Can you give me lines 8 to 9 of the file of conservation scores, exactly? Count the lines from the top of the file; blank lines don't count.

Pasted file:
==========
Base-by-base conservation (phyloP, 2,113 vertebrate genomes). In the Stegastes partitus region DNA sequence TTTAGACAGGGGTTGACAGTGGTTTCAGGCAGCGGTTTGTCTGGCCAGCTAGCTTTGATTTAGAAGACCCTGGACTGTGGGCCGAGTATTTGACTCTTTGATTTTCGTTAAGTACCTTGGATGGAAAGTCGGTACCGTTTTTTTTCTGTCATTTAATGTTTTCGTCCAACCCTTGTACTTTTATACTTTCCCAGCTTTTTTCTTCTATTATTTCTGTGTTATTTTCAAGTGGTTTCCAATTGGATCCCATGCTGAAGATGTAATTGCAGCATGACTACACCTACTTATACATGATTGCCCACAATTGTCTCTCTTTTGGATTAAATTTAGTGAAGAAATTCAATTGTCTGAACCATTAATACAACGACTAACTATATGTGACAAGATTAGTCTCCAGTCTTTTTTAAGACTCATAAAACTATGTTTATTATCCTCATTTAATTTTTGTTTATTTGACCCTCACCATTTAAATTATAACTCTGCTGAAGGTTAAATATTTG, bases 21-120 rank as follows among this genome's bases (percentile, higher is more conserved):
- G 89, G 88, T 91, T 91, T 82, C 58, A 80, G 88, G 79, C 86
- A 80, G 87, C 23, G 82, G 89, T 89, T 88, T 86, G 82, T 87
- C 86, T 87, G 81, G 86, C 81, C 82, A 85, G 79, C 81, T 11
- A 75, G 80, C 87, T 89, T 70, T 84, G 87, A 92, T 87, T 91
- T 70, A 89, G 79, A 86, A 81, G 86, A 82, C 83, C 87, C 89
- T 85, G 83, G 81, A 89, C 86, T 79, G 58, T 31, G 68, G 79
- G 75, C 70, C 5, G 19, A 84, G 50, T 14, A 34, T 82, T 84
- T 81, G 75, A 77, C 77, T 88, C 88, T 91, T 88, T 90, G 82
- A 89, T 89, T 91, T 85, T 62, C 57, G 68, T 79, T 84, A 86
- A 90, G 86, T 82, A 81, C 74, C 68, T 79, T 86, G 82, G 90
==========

- G 75, C 70, C 5, G 19, A 84, G 50, T 14, A 34, T 82, T 84
- T 81, G 75, A 77, C 77, T 88, C 88, T 91, T 88, T 90, G 82